With the first days of market panic over Brexit apparently fading fast, a more rational strategic re-thinking has returned. But the lesson is obvious: Human emotion exacerbates volatility in the investing world.
"Emotion frequently gets the best of investors during times of uncertainty," noted Scott Wren, senior global equity strategist at Wells Fargo Investment Institute. The result can be "hysteria" as investors behave or react "in an extreme uncontrolled way because of fear." In the stock market, he added, that "often translates into buying high and selling low."
What are the more experienced and intrepid investment pros doing? They're sticking with their pre-Brexit strategies anchored in fundamentals and avoiding changes in their forecasts and price objectives.
"The Brexit vote doesn't change our secular bullish stance," said Ed Yardeni, president and chief investment strategist at Yardeni Research, in a recent appraisal of the U.K.'s decision to exit the European Union.
The surprise Brexit vote resulted in stocks taking a severe two-day beating, with the S&P 500 stock index plunging 5.3 percent, led by the financial sector, which plummeted some 8 percent.
The reason for Yardeni's continued bullish position: "We expect that earnings growth will resume during the second half of this year and that interest rates will remain as low as they are now for the foreseeable future."
Yardeni sees the S&P 500's aggregate revenues growing 4 percent next year and revenues per share rising 5 percent to 6 percent. Share buybacks and company acquisitions could add half a percentage point to revenue growth on a per share basis, he said.
Profit margins should remain high, according to Yardeni. The typical S&P 500 company's profit margin edged up during the first quarter, to 8.7 percent from 8.0 percent in the previous quarter, which was the lowest since the fourth quarter of 2009. Excluding energy companies, the average S&P 500 margin was 9.7 percent in the first quarter. By way of comparison, profit margin hovered around 10 percent since the first quarter of 2013.
"Our bottom line on the profit margin is that it should remain around the current cyclical high [around 10%] for the foreseeable future," Yardeni said.
Should investors worry that the current market upturn after the Brexit slump may not last? Serious market watchers tend to trust the rally after the slump.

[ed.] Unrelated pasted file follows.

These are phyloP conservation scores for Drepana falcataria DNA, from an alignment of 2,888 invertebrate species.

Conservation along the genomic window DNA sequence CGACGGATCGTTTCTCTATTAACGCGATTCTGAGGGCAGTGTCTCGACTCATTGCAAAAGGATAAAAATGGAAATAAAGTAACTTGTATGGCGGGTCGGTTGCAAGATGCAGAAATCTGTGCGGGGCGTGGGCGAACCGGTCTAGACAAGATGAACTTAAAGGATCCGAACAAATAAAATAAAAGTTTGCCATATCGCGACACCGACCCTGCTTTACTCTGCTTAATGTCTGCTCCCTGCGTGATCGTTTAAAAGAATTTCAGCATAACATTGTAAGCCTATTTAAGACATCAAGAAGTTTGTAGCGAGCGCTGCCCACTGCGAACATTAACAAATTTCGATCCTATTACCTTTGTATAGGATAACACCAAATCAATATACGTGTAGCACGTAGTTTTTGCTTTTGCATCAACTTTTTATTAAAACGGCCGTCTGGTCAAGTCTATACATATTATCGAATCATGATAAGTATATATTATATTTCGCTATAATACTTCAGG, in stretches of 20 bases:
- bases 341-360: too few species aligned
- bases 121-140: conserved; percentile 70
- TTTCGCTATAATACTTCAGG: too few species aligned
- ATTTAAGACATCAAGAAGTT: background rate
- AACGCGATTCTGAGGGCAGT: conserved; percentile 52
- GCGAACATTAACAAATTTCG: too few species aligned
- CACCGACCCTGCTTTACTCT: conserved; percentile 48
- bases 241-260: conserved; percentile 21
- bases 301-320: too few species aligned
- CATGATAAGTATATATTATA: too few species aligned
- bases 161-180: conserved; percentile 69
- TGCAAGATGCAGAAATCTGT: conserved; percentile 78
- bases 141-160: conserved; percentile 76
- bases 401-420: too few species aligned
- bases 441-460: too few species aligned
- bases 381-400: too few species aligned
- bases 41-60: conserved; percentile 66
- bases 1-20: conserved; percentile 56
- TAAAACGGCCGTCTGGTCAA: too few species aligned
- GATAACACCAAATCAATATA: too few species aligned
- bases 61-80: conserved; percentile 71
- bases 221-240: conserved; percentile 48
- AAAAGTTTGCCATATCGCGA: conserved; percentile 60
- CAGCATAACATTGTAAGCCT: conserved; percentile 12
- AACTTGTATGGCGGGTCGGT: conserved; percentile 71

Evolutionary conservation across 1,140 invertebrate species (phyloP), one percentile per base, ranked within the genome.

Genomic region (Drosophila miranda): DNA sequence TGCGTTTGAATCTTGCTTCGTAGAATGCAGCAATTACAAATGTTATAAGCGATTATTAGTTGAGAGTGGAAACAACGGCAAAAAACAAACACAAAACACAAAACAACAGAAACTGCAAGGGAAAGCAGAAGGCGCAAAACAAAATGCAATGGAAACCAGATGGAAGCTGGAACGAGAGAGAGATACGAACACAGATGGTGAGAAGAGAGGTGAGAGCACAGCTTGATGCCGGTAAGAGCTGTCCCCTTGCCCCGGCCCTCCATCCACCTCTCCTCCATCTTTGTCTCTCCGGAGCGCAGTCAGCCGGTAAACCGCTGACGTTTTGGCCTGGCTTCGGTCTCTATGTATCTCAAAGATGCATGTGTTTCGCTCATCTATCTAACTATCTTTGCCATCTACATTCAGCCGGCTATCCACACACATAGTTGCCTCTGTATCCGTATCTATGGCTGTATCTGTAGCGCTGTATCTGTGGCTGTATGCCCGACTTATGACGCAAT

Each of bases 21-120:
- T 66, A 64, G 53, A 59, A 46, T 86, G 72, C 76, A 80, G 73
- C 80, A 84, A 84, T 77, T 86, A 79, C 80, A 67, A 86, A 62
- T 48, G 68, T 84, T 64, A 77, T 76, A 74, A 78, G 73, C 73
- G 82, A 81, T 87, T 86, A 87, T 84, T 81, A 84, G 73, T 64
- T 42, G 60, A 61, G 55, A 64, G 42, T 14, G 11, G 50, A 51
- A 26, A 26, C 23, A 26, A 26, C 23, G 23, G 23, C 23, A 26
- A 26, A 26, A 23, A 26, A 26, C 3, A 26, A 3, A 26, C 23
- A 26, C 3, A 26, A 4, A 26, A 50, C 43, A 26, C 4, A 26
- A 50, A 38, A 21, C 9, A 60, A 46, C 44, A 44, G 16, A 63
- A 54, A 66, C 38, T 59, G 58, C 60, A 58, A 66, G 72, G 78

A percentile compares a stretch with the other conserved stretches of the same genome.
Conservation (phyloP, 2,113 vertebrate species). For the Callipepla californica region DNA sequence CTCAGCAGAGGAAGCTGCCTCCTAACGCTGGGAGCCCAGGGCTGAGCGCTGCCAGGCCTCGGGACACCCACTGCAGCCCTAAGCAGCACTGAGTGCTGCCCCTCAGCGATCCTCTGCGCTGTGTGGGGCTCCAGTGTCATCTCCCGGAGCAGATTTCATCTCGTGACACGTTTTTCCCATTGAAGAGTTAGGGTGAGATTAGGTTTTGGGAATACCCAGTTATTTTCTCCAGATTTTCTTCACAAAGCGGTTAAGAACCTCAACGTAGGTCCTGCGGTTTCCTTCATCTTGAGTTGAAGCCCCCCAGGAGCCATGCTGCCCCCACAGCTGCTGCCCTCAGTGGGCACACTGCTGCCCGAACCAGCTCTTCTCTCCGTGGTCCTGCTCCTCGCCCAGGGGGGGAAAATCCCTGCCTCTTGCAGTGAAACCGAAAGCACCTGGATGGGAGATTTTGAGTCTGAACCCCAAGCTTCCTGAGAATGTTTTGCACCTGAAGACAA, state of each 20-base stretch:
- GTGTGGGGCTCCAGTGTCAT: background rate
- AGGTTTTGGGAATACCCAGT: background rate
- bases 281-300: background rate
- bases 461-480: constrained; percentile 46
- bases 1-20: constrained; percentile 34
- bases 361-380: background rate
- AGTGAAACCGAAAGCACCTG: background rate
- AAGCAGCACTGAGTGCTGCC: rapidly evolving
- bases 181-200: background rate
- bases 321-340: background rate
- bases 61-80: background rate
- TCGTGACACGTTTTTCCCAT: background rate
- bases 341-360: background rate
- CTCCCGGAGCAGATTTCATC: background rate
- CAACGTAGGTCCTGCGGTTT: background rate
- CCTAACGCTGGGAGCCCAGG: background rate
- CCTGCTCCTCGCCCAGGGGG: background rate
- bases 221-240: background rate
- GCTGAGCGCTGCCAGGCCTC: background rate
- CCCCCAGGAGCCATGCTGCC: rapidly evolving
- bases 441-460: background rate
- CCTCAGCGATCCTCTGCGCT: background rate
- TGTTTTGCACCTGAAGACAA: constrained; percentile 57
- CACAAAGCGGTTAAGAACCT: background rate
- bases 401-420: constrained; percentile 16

"Investors shouldn't be too surprised by the S&P 500's subsequent 'pop after the drop,' " advised Sam Stovall, chief equity strategist at S&P Global Market Intelligence. He cited past experience: In the nine times since 2009 in which the S&P 500 fell by 5 percent or more in two successive trading days, the market rebounded by an average of 4.7 percent in the following five trading days -- and registered price increases 100% of the time.
Stovall added that since 1950, the S&P 500 gained an average 1.9 percent in price during the five trading days that followed a 5 percent decline over two successive days -- and the index advanced 62 percent of the time.
Nonetheless, plenty of investors worry that as investment conditions outside the U.S. get more complicated and volatile, or simply just unpredictable, it may be reasonable to adopt a "stay home" investment stance. That might prove advantageous in the case of some technology companies that generate 10 percent or more of their revenues in the U.K., according to some market watchers.
"Given the uncertainties in and around the U.K., perhaps it makes sense to consider companies with more of a domestic emphasis," said Scott Kessler, head of technology research at S&P Global Market Intelligence. He believes that companies with a more limited international focus tend to avoid the complexities and challenges associated with other nations' and localities' laws and regulations.
Kessler has "strong buy" recommendations on several such companies with largely U.S.-generated revenues, such as Alliance Data Systems (ADS), and "buy" ratings on Akamai Technologies (AKAM), CA (CA), CSRA (CSRA) and FiServ (FISV).
S&P has an "overweight" recommendation on the consumer discretionary and health care sectors, and a "market weight" investment rating on areas like consumer staples, financial services, industrial goods, information technology, materials and telecom.
Michael Wilson, chief investment officer at Morgan Stanley Wealth Management, acknowledged that political events might lead to more uncertainty, but said "we do not think they will derail the nascent economic recovery or block the rally in the equity markets that began in February. "
"We continue," he added, "to move forward with our generally more optimistic view of the world."